Preclinical data on extracts of and preparations derived from beans of Phaseolus vulgaris are reviewed as potential remedies for use in controlling food consumption, body weight, lipid accumulation, and glycemia. A growing body of evidence suggests that acute and chronic administration of P. vulgaris derivatives reduces food intake (including highly palatable foods), body weight, lipid deposit, and glycemia in rats exposed to multiple experimental procedures. Two possible lectin-mediated mechanisms of action have been proposed: (a) inhibition of α-amylase, resulting in a reduced carbohydrate metabolism and absorption; (b) phytohemoagglutinin-induced modulation of the activity of cholecystokinin and glucagon-like peptides, resulting in a reduced appetite. Preliminary clinical data, as well as reports focusing on the use of several traditional medicines, apparently extend these findings to humans. Should these initial clinical data be confirmed by future surveys, P. vulgaris derivatives might constitute novel remedies for the treatment of obesity and metabolic syndrome. Future studies are also expected to identify active structures leading to the development of new pharmaceutical agents.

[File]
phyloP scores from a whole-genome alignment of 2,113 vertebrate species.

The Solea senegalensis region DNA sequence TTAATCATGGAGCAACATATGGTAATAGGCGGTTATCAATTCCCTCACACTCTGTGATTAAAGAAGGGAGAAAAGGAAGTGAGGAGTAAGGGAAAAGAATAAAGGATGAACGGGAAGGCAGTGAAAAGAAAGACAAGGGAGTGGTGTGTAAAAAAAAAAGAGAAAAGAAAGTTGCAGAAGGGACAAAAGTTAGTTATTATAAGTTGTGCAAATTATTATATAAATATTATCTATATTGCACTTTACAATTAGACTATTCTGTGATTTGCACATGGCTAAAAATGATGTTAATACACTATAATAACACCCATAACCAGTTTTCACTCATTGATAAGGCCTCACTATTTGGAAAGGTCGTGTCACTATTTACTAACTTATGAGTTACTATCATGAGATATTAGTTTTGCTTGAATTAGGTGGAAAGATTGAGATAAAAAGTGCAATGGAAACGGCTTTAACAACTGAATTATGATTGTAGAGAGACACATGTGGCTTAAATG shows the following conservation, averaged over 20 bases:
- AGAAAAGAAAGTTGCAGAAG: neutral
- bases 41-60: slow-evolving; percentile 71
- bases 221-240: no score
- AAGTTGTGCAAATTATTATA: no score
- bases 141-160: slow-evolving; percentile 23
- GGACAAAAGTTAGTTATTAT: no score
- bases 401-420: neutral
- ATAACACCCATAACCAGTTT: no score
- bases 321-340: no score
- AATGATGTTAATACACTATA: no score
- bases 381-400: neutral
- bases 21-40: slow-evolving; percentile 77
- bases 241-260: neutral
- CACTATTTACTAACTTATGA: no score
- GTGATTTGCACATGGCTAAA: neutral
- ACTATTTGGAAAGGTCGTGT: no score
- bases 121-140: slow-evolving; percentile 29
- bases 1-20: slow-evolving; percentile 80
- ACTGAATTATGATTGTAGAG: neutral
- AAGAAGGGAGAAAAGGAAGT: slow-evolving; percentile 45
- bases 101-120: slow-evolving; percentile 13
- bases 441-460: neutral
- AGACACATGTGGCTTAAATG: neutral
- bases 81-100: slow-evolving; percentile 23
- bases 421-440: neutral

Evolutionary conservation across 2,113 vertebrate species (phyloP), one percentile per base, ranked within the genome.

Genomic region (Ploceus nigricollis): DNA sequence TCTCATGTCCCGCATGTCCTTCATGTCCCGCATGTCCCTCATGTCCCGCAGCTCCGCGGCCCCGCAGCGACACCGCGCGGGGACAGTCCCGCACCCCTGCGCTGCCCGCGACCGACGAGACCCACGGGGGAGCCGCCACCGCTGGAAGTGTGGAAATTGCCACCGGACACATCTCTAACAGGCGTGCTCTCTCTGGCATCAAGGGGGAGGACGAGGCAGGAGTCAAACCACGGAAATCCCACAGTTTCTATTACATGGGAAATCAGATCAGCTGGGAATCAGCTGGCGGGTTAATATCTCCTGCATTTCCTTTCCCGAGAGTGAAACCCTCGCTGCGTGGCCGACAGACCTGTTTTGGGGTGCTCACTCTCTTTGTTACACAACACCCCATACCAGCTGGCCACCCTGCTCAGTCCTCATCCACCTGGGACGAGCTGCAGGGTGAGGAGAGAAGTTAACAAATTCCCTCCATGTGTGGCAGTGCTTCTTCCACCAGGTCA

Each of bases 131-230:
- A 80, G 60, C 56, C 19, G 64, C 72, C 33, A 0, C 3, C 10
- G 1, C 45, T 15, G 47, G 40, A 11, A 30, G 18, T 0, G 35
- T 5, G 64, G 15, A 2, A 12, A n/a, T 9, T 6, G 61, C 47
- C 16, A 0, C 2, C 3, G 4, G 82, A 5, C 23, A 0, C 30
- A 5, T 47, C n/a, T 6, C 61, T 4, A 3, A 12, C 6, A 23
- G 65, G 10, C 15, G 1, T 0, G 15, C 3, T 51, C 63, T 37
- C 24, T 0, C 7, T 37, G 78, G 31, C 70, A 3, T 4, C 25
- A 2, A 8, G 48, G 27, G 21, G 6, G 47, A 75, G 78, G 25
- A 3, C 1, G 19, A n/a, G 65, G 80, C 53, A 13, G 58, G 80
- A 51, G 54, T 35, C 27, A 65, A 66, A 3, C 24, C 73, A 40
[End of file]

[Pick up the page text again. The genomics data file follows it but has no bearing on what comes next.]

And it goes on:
Keywords: Phaseolus vulgaris extracts and derivatives; body weight; diabetes; food intake; glycemia; lipid accumulation; metabolic syndrome; obesity.